Main content area

Allozyme variation in four geographic areas of Cinnamomum kanehirae

Lin, T.P., Cheng, Y.P., Huang, S.G.
Journal of heredity 1997 v.88 no.5 pp. 433-438
Cinnamomum, alleles, allozymes, broadleaved trees, climatic factors, clones, endangered species, forestry, gene flow, genetic variation, heterozygosity, inbreeding, insect pollination, loci, research institutions, seed dispersal, seed size, statistics, woody plants, Taiwan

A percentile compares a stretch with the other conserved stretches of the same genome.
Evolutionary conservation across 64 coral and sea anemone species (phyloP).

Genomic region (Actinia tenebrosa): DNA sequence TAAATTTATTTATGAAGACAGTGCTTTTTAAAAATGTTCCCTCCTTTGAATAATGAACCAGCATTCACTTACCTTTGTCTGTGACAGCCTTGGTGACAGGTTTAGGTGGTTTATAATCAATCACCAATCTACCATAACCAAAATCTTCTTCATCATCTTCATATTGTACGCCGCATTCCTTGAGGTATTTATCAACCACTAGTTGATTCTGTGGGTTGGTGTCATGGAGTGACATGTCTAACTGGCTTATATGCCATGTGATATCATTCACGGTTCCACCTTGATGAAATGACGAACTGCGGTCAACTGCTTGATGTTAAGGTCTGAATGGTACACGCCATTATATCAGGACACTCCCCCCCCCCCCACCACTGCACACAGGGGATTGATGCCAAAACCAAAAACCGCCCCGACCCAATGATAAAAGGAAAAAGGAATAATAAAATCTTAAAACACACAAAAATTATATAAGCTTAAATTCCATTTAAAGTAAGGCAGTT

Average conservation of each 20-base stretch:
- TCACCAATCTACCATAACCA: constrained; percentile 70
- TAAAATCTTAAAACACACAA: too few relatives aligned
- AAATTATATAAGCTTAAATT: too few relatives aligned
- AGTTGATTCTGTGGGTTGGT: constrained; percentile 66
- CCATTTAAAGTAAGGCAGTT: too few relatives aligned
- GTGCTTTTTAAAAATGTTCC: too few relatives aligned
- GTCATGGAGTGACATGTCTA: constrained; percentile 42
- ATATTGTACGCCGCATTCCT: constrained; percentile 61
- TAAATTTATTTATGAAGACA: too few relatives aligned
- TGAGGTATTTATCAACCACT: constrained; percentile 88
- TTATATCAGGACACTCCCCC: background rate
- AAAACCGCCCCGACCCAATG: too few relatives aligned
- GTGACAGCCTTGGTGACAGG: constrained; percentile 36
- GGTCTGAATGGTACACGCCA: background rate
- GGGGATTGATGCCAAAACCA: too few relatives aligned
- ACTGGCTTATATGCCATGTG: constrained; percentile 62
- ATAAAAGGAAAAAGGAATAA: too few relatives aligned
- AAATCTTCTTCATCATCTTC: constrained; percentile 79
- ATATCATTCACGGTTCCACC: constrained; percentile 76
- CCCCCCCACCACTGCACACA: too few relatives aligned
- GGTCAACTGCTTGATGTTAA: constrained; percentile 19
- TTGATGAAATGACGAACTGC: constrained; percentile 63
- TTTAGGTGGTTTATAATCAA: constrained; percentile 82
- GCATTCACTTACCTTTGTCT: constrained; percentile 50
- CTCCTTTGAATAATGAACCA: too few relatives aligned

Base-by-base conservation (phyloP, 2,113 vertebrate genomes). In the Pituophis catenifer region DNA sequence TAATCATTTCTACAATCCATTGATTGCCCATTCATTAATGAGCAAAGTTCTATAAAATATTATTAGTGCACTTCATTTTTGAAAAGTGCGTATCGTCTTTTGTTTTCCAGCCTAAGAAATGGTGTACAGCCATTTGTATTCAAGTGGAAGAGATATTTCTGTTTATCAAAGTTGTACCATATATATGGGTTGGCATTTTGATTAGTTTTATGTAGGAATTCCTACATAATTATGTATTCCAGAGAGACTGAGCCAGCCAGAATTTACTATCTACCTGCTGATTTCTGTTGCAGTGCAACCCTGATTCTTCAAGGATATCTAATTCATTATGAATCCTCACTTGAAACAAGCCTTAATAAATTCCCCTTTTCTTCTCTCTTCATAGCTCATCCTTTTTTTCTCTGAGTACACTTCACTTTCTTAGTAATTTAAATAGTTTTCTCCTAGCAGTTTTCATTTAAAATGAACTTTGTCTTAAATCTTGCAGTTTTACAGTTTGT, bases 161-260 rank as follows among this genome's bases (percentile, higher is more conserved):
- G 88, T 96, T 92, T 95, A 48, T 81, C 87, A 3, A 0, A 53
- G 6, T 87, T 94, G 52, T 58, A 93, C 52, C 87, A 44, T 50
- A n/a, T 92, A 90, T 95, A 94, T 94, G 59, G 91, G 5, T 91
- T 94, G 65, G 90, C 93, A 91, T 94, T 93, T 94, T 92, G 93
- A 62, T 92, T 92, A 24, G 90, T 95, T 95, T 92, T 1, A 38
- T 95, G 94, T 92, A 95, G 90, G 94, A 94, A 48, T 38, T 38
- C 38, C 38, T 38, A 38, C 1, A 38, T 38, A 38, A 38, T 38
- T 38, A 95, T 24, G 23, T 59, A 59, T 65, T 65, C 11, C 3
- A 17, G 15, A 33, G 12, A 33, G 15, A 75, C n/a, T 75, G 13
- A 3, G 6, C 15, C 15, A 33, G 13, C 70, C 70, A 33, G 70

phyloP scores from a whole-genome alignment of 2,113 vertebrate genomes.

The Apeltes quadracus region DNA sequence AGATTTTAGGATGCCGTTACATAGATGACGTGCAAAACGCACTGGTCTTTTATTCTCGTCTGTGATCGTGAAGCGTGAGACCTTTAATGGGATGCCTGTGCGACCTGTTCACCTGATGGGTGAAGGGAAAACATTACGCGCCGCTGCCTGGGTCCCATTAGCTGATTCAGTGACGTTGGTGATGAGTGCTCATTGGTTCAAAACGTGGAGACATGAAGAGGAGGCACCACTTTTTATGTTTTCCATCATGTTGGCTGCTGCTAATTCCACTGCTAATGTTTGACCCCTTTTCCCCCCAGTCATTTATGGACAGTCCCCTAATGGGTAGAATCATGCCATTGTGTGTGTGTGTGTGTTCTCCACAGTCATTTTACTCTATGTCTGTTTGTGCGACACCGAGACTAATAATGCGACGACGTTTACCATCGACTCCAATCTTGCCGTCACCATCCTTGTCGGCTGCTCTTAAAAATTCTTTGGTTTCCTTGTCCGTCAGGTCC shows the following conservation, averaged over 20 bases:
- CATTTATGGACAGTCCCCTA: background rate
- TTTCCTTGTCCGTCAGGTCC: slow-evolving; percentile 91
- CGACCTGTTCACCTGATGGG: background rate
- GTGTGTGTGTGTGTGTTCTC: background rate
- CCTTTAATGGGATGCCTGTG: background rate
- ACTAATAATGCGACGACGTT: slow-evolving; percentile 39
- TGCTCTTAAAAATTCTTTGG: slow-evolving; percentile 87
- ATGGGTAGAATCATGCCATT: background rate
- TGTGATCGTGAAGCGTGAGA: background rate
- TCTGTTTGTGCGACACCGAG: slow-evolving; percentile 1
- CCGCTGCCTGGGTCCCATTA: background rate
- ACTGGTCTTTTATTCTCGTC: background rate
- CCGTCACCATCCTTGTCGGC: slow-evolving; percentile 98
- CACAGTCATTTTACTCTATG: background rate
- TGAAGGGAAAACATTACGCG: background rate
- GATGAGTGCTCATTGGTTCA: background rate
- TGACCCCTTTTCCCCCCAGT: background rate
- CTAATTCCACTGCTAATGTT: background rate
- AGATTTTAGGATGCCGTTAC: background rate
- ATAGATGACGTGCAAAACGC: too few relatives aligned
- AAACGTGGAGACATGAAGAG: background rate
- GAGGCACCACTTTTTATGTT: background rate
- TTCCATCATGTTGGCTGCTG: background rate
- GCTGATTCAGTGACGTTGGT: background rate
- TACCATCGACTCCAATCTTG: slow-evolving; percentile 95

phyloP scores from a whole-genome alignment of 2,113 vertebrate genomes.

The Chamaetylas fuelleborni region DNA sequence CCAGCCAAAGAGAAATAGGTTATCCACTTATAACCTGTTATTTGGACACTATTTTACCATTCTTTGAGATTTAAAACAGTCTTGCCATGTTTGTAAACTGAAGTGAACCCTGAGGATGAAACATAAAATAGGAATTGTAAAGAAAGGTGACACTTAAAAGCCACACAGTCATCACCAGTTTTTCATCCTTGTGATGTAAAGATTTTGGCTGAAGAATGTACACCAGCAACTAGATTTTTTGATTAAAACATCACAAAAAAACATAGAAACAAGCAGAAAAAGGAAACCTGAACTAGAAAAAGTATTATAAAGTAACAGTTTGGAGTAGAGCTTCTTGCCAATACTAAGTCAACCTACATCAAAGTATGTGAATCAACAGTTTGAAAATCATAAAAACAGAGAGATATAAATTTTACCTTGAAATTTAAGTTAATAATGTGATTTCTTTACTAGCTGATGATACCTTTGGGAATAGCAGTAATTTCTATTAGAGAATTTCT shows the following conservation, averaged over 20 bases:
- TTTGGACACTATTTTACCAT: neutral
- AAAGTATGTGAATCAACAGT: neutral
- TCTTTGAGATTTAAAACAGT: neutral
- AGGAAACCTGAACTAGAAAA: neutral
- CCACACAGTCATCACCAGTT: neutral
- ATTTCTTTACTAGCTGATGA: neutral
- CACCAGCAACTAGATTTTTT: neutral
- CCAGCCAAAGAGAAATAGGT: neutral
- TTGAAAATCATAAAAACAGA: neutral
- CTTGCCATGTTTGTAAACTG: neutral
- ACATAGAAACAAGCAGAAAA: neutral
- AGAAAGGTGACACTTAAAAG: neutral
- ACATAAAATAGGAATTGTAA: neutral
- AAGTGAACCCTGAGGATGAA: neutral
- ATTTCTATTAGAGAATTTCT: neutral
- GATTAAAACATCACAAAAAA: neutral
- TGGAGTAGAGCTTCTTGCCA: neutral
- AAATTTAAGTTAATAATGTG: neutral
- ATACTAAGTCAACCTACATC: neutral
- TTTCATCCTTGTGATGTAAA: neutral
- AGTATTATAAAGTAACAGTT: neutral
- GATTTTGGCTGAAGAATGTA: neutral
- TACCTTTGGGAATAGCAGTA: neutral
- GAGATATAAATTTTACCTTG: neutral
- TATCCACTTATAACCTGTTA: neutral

The once dominant endemic broadleaf tree species in Taiwan, Cinnamomum kanehirae Hay., has become a rare and endangered species due to overcutting. A clone bank, consisting of at least 220 clones collected islandwide, was established at the Liukuei station, Taiwan Forestry Research Institute. Genetic diversity within and genetic differentiation among four geographic areas of C. kanehirae were investigated using 164 clones collected from the clone bank. Seven out of the 11 loci examined were polymorphic. The average proportion of polymorphic loci per area was 51% at the 99% criterion for polymorphism. Mean expected heterozygosity ranged from 0.188-0.261 the different areas, and 0.238 at the species level. On average the percent heterozygous loci per individual ranged from 13.9-21.6%, the number of alleles per locus ranged from 1.7-1.9, and the effective number of alleles per locus ranged from 1.34-1.54 the area level. The much higher expected heterozygosity and higher number of alleles per locus compared to other local woody species investigated may support the hypothesis that Taiwan was a distributional center of Cinnamomum. Partitioning the genetic variability into within- and among-geographic area components with F statistics and gene diversity analysis led to an estimate of within-area variation amounting 88% of the total variation. A slight barrier to gene flow among areas could be due the large seed size and to insect pollination. The limitation of seed dispersion, erratic flowering times, and several subpopulations within the same geographic areas may contribute to the lower levels of observed heterozygosity than expected heterozygosity among the seven polymorphic loci, indicating some degree of inbreeding and the Wahlund effect and thus a slight deficiency of heterozygotes (F18 = 0.157). Area 4, located in southeastern Taiwan has a much lower elevational distribution and showed a higher proportion of polymorphic loci, implying that genetic variation of area 4 may have developed under different climate conditions.